Have you ever wanted to pursue a passion or move forward with a dream, but felt like you couldn’t let anyone know about it until you were further along on your journey? Losing the weight. Starting the business. Sharing the story. I get it because I’ve been there. On second thought, I’m still in the thick of it. For some reason, we often dim our sparks of change because we don’t think they’re worth showing unless they’re a mature, burning flame.
But the best thing we can do to become our best selves is to actively be that person right now, even if that means catching flack from other people.
When I first felt the call to write and speak publicly about my faith, my thought was “I’ll step out when I’m a better version of myself.” I felt too broken, too much in progress to be used by God. I wondered what my family, husband, or close friends might think because while they loved me, they also saw my flaws more than the typical stranger on the street or social media follower. My biggest fear was being labeled a hypocrite, and I wanted to narrow that chance as much as I could. I told God not yet; I couldn’t be public about my faith journey until I could be worthy of that call.
For months I privately wrote the takeaways from my faith walk, hoping to be able to go back to them when I was more of a Proverbs 31-type of woman. My plan was to let those words pile up like lost letters and utilize them when the time was right; when my ‘Christian signature’ was worth more. But while I was writing about the lessons I was learning about the life of Jesus, I was living out the OPPOSITE of the gospel. I was trying to clean myself up for God and for the world because I thought He couldn’t use my brokenness or sanctification season for His glory.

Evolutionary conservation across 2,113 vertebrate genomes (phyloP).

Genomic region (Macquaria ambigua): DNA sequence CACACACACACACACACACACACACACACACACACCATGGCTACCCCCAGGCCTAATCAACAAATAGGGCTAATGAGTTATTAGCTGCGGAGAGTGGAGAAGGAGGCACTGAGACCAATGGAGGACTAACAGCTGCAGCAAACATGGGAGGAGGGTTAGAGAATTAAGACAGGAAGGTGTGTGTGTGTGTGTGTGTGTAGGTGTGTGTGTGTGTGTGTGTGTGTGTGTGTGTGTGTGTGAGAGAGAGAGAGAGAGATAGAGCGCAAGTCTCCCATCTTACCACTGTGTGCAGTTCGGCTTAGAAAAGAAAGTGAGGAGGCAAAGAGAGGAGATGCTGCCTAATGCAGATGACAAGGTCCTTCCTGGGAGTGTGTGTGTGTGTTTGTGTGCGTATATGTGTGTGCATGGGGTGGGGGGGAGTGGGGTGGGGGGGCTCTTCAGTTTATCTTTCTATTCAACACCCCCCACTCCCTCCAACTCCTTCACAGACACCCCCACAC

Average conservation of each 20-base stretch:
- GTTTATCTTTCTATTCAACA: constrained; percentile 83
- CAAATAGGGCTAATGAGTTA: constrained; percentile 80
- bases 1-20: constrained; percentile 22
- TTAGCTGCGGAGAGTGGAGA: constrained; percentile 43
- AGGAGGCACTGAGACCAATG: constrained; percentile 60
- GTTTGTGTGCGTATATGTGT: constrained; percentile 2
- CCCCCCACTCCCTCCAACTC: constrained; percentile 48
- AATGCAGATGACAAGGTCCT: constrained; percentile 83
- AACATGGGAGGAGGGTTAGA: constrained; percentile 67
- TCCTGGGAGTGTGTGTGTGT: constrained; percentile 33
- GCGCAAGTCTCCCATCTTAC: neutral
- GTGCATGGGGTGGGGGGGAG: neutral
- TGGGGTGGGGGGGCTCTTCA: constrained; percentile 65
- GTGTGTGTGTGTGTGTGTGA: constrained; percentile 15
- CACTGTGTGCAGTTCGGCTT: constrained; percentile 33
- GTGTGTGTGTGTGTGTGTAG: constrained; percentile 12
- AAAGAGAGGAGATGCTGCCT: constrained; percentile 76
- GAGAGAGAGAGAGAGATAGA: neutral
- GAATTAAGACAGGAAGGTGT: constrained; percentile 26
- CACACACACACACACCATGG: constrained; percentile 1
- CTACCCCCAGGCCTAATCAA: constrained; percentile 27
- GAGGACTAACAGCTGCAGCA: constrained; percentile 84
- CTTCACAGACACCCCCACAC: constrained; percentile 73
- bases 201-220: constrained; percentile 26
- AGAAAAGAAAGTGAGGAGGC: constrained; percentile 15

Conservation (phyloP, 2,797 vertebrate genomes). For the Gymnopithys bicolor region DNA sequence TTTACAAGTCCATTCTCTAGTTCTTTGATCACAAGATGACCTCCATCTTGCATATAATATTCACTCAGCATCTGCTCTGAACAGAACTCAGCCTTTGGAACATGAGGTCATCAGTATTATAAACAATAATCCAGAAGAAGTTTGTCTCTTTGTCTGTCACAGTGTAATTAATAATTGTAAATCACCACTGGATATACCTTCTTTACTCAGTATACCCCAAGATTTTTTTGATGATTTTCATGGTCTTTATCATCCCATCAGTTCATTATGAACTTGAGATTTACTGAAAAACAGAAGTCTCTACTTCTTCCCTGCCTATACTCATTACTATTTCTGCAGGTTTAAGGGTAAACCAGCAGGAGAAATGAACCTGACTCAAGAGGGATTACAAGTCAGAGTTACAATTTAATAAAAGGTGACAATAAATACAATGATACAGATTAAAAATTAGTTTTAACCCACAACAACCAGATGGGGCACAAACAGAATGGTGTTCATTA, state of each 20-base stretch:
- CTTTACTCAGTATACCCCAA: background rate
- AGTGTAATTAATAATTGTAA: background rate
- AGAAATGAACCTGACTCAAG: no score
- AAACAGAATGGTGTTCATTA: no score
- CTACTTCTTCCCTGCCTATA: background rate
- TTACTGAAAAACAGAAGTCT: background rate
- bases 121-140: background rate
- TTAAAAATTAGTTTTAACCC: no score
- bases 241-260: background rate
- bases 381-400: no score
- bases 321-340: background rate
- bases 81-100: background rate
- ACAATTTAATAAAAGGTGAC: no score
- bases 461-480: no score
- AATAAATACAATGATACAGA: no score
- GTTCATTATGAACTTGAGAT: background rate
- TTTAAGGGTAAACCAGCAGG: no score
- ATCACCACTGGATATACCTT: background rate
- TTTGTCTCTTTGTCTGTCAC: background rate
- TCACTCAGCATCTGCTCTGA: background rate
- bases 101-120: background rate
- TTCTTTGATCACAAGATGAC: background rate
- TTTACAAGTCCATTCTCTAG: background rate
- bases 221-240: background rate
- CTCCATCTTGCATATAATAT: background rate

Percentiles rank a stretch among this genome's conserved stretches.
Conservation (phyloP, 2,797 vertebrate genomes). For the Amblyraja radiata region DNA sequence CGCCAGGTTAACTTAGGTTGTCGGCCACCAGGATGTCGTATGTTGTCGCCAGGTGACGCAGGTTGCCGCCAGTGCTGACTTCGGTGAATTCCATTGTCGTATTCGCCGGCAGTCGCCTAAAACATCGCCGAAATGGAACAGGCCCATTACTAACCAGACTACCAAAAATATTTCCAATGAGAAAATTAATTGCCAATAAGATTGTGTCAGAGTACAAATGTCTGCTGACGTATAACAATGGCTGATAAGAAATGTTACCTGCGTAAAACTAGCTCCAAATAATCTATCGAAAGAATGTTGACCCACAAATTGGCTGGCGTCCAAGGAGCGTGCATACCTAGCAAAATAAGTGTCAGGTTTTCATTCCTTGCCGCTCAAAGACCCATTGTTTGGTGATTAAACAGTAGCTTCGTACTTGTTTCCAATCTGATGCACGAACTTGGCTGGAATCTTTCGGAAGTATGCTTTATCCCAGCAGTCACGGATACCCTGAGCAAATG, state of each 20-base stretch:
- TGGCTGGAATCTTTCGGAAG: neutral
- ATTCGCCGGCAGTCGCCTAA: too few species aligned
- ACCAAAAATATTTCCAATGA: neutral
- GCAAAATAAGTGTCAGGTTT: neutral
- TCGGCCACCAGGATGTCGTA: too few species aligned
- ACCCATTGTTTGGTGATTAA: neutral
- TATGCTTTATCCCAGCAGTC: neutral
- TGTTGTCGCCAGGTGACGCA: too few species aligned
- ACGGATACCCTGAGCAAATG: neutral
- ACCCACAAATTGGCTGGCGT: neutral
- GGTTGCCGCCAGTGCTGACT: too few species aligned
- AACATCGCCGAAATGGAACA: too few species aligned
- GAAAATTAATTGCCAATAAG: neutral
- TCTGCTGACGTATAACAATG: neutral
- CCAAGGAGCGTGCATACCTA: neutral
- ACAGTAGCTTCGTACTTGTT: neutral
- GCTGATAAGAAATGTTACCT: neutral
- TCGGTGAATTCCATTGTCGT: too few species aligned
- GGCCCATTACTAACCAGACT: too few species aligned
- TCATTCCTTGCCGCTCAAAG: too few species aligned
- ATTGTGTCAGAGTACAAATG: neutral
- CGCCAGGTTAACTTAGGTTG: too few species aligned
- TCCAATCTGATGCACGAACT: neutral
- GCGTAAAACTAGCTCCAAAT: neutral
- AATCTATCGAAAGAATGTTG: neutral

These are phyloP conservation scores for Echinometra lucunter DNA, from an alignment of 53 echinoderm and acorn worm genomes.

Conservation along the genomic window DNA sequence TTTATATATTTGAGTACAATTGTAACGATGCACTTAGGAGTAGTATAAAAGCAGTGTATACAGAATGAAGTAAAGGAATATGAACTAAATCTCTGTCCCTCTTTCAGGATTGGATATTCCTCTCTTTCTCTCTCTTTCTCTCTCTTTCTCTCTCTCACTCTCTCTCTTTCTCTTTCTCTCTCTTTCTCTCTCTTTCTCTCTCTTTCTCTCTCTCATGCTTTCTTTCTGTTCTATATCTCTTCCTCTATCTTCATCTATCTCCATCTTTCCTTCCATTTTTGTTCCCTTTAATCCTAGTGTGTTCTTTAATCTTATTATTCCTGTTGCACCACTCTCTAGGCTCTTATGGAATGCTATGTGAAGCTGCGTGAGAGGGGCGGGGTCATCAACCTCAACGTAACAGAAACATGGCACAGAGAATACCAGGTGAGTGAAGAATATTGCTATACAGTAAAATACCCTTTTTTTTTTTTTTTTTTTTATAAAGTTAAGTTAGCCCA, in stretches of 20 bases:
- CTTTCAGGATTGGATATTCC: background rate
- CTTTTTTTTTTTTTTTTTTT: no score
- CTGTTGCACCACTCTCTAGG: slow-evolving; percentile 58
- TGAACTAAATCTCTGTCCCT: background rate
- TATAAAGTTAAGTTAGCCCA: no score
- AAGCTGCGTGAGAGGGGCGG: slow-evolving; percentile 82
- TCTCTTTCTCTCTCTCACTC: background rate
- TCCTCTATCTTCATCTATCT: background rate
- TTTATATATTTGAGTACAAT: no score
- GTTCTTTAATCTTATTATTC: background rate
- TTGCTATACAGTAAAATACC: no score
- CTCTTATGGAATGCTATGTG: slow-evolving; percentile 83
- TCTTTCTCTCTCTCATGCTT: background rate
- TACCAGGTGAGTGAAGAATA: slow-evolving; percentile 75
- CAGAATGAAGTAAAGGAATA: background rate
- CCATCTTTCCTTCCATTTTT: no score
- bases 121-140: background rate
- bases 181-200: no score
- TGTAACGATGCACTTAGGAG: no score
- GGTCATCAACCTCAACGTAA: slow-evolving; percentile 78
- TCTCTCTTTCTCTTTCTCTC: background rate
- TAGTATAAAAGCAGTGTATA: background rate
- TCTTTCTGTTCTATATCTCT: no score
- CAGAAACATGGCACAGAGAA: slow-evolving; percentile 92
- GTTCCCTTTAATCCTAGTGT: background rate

In retrospect, I was like Fred Flintstone: spinning my feet as fast as I could, hoping to move forward, but the car stayed put. I was trying too hard to change BEFORE I started on the path of becoming the woman I longed to be, which meant no movement at all. It was the equivalent of saying “I’ll go to the gym but only after I lose the weight.” We don’t want to feel judged publicly, so we keep spinning our wheels in private, doing the same unsuccessful activities hoping that we’ll see some results.
God can’t turn a stalled car, friend. You have to be moving for Him to lead and sometimes gracefully adjust your direction.
While I was afraid of being called a hypocrite if I moved forward in my faith, I was indeed being a hypocrite by living these two lives at home. One version writing about my faith in private and the other doing what I’d always done. But then something happened; I started trusting God with my story one baby step at a time.
I felt the nudge to reach out to a friend from college who owned a Christian-based company with the inquiry to write copy as she needed. Our friendship grew, and with it grew a dream to bring authentic Christian content to her Instagram community. At first, I withheld my feelings of disqualification and brokenness. I wanted her to see the best version of myself; the version I wished I could be all the time.